I am fortunate to know some rather amazing people. This is the first Guest Feature to appear on the Mira Terra Travels Blog, which gives you some indication of just how impressed and inspired I am by the writing of my friend David Rinck. David is not your typical travel blogger. In fact, he keeps no blog of his own, but contributes to a few blogs mostly pertaining to music, such as The Che Underground Blog. It is this shared music scene going back a few decades where our paths have crossed, and where my camera typically sees him this way:
Familiar to many as the lead singer of legendary San Diego-based bands “The Wallflowers” and “Blues Gangsters”, David is so much more than meets the eye. He’s boundless energy. He’s genuine charm. And he’s a person who is not content to hang around in American comfort when there’s a developing country he could lend a hand to instead. He is an inspiration on many levels, and I hope you enjoy this article, in which…
David Rinck reports on recovery and music in Haiti
Haiti HelpPort-au-Prince, Haiti — Jan. 12, 2010, was a date that changed literally every person’s life here in Haiti, and still continues to define daily existence for so many people, even as the eyes of the world slowly and inevitably forget and turn to the next disaster area, wherever that may be.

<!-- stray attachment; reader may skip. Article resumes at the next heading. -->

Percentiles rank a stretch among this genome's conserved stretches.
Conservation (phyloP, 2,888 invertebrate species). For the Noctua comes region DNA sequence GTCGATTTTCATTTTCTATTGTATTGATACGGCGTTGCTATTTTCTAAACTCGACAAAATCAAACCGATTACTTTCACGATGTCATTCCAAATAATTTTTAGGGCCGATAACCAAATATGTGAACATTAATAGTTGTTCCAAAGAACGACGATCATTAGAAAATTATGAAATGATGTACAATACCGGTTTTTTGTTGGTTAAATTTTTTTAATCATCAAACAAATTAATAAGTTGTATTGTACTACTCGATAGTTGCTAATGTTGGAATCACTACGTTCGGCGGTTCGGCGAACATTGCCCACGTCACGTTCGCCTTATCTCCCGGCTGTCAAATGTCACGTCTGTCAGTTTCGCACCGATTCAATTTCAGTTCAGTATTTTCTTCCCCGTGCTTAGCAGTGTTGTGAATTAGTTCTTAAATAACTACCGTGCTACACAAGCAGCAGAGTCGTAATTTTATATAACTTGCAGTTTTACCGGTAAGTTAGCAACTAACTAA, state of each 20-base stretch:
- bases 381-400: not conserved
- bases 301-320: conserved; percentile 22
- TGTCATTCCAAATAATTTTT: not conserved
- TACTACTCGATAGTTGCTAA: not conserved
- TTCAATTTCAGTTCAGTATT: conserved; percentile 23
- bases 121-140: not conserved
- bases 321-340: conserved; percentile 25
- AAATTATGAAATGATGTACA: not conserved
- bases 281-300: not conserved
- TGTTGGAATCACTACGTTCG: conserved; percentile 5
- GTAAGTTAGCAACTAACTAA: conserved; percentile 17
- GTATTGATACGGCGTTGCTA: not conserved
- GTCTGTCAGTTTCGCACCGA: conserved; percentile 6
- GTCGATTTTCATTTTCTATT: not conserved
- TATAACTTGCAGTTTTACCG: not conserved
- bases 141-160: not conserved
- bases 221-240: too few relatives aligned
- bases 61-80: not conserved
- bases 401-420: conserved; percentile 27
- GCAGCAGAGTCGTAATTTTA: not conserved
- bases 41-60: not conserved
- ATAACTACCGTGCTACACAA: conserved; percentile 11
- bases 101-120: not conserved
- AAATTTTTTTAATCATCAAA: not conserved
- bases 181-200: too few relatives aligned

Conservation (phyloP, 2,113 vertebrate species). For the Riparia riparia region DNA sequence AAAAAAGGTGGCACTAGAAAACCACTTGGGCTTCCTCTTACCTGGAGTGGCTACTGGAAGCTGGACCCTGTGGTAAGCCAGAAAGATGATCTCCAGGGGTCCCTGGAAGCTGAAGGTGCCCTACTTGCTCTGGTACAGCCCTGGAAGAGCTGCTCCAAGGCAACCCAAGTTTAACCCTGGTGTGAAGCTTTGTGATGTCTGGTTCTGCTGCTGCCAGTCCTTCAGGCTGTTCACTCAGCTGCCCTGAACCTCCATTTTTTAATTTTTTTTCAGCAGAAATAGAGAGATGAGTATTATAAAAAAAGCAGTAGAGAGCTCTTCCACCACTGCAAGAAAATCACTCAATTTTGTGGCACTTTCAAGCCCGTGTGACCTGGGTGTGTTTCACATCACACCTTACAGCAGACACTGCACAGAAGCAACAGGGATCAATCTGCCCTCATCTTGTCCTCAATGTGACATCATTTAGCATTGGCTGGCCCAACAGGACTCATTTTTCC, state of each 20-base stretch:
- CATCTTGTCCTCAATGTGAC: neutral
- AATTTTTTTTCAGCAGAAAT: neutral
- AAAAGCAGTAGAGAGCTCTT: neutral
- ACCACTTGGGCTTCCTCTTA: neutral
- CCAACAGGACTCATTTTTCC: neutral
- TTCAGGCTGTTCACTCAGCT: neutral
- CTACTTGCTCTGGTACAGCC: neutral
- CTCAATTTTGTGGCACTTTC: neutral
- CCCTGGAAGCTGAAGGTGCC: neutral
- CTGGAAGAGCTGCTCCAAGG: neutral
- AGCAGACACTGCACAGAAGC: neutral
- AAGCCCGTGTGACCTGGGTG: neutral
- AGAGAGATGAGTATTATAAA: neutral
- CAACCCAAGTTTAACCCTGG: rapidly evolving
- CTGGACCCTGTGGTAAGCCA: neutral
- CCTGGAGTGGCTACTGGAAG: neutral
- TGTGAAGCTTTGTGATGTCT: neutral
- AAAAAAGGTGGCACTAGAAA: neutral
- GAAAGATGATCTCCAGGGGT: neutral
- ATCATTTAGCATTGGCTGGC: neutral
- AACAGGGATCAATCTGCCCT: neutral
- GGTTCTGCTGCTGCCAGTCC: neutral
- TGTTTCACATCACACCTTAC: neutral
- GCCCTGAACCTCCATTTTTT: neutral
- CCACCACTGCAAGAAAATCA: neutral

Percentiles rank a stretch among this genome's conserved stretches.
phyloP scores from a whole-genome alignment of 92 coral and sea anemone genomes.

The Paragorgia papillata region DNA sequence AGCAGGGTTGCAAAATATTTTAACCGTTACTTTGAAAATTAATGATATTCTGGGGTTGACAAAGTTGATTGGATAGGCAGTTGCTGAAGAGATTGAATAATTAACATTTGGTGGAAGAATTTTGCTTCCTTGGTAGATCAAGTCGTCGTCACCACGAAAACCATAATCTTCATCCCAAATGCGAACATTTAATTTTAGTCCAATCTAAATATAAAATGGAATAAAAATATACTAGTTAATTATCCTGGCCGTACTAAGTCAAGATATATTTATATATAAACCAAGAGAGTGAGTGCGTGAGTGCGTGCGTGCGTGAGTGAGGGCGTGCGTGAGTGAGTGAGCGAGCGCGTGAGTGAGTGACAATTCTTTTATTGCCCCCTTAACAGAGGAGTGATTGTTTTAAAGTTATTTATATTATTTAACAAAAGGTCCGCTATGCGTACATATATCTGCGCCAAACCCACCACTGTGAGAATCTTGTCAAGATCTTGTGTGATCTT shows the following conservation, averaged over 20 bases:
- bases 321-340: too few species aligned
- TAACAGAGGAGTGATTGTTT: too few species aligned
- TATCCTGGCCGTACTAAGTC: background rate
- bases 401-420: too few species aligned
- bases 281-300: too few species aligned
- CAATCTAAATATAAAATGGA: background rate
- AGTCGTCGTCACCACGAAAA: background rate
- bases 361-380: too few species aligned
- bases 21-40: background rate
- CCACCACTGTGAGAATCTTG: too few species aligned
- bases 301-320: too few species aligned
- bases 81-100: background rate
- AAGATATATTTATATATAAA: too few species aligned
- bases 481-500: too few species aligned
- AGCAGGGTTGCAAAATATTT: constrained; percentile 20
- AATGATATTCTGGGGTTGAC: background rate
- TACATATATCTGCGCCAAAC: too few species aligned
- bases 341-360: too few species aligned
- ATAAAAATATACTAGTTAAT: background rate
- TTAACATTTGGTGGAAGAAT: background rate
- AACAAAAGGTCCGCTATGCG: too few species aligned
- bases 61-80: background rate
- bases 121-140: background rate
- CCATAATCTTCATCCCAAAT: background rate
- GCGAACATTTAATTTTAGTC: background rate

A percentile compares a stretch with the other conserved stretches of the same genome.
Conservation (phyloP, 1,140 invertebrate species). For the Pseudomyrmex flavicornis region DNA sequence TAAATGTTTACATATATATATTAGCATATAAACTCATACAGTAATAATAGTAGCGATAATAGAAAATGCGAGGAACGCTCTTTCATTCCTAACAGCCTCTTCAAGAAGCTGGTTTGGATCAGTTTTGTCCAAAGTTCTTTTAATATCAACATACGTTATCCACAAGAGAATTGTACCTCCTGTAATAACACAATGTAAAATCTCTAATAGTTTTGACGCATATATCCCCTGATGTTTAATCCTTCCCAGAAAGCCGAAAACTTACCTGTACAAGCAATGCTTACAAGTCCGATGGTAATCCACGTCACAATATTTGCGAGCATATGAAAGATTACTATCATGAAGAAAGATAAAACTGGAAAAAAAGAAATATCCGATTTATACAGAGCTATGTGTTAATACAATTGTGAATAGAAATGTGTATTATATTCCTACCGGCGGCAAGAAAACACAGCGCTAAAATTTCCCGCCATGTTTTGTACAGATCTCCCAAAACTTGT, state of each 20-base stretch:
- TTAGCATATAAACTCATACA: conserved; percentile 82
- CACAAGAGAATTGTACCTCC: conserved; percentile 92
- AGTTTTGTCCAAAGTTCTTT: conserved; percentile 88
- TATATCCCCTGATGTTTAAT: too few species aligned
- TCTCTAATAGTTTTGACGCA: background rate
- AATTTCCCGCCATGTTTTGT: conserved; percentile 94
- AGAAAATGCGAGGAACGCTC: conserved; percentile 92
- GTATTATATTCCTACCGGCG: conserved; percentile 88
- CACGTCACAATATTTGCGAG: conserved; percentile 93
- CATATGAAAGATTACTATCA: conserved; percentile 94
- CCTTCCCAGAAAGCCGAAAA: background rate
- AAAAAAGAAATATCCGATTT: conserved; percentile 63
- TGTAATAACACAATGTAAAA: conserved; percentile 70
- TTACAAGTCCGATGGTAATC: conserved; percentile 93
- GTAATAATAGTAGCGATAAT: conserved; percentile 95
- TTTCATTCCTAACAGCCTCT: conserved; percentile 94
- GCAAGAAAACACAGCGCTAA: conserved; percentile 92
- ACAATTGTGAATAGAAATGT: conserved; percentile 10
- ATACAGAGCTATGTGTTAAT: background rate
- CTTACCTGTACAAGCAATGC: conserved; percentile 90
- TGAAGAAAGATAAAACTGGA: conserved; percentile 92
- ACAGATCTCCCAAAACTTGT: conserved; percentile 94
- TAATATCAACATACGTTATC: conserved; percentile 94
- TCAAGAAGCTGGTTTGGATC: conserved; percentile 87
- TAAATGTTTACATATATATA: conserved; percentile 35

When I turned on the computer at my desk in Nairobi to check the news on that day and read that an epic earthquake had rocked this country (destroying most of the capital Port-au-Prince and killing over 250,000 people), I knew it was only a matter of time before my life changed as well.
On March 15, I arrived in Haiti, the poorest country in the Western Hemisphere, after a huge relocation from Nairobi back to San Diego, a change of employers, and a very short flight from sparkling Miami International Airport, knowing very little about this place except for the vignettes of urban poverty and the violence it seems to inspire.
Oh yeah, and of course I also knew that the country had a history of tragedy when it came to governance. I knew that it all began promisingly enough with the first successful slave rebellion (against colonial France in 1804 in this case), but later degenerated into a series of bloody tyrannies that culminated in the endless rule of the maniacal Duvalier family; Francois “Papa Doc” Duvalier from 1957 until his death in 1971, followed by his son Jean Claude “Baby Doc” Duvalier until 1986, and their notorious machete-wielding Tonton Moucouts militia. Even now, my driver sort of cringes when we pass the enormous hilltop Duvalier family estate on the way up to weekend hiking trips in the mountains above Kenskoff, even though it became property of the Haitian state decades ago.